Before LAPD officer Toni McBride shot and killed 38-year-old Daniel Hernandez last April, she spent many off-duty hours at Taran Tactical Innovations, a Simi Valley gun range where she trained as a competitive shooter and was a rising Instagram influencer. The 23-year-old hobnobbed with the range’s celebrity clients, fired off gonzo weapons, and used her status as a model and sharp-shooting cop to amass tens of thousands of Instagram followers. At the range, a haven for action movie stars and hopefuls, McBride even made light of her LAPD division’s nickname—“Shootin’ Newton”—in a video that has come back to bite the young officer.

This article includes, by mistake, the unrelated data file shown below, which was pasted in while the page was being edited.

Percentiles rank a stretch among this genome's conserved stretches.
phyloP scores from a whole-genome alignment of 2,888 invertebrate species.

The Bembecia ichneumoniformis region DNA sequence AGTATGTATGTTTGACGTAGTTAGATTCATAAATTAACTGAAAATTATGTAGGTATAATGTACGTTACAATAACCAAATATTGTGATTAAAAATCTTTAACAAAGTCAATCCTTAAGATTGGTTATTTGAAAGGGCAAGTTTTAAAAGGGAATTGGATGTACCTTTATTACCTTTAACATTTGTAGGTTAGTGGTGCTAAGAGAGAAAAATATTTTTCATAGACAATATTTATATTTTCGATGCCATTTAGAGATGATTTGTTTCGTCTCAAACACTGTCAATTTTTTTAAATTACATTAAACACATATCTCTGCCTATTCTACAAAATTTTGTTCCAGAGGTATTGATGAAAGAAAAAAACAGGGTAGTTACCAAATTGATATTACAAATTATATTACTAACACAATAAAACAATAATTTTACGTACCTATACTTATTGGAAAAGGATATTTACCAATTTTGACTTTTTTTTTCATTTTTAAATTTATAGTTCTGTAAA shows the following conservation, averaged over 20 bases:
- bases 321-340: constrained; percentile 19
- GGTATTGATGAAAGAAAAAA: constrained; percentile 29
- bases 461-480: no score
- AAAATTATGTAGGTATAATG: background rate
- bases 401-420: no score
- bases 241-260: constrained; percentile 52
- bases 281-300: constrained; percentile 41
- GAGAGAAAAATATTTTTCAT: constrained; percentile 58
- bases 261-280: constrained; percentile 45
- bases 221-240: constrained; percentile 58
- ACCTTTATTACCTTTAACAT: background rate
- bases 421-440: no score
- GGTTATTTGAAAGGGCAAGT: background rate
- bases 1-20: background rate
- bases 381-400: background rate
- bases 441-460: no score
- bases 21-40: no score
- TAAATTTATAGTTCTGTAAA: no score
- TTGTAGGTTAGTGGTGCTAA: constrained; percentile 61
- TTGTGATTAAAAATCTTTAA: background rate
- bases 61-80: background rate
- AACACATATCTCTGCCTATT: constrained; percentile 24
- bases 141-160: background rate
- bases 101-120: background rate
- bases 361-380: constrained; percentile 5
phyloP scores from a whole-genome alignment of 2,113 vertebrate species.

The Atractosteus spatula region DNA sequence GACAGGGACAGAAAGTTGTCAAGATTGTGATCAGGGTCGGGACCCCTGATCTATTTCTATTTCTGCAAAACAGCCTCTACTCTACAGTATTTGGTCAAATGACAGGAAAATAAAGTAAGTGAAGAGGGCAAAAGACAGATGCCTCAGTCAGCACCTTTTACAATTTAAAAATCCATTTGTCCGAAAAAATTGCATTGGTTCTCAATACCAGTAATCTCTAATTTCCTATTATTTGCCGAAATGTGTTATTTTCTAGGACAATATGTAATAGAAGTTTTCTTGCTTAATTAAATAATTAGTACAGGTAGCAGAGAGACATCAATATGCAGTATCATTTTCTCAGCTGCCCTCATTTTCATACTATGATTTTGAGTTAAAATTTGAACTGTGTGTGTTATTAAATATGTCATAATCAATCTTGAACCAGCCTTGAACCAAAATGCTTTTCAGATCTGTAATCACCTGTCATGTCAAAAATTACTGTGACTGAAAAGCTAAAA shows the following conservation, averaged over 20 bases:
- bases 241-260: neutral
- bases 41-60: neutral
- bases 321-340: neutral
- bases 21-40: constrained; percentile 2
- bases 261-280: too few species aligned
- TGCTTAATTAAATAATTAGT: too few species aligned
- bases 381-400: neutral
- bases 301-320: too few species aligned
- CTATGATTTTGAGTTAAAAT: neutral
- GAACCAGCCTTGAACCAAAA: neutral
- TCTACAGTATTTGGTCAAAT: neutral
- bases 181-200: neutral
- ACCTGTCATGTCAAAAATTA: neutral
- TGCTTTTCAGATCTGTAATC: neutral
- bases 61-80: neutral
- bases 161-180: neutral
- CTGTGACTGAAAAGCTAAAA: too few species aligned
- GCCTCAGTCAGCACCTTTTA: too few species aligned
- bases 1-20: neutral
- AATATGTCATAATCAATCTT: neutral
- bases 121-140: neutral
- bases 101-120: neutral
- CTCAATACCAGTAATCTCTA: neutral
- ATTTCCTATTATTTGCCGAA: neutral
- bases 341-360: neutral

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Now McBride’s Instagram account is private and she faces two lawsuits from the Hernandez family. In the wake of George Floyd’s killing in May, the case is one of several local police-involved shootings receiving increased attention from activists and the general public. As scrutiny around the case grows, McBride’s social media presence isn’t the only thing that’s raised eyebrows. The officer, who’s been on the force for fewer than three years, also happens to be the daughter of Jamie McBride, a powerful board member of the Los Angeles Police Protective League. Given incumbent District Attorney Jackie Lacey’s political relationship to the police union, the familial tie has created a new wrinkle in the case—and in an already contentious DA’s race, which will be decided in November.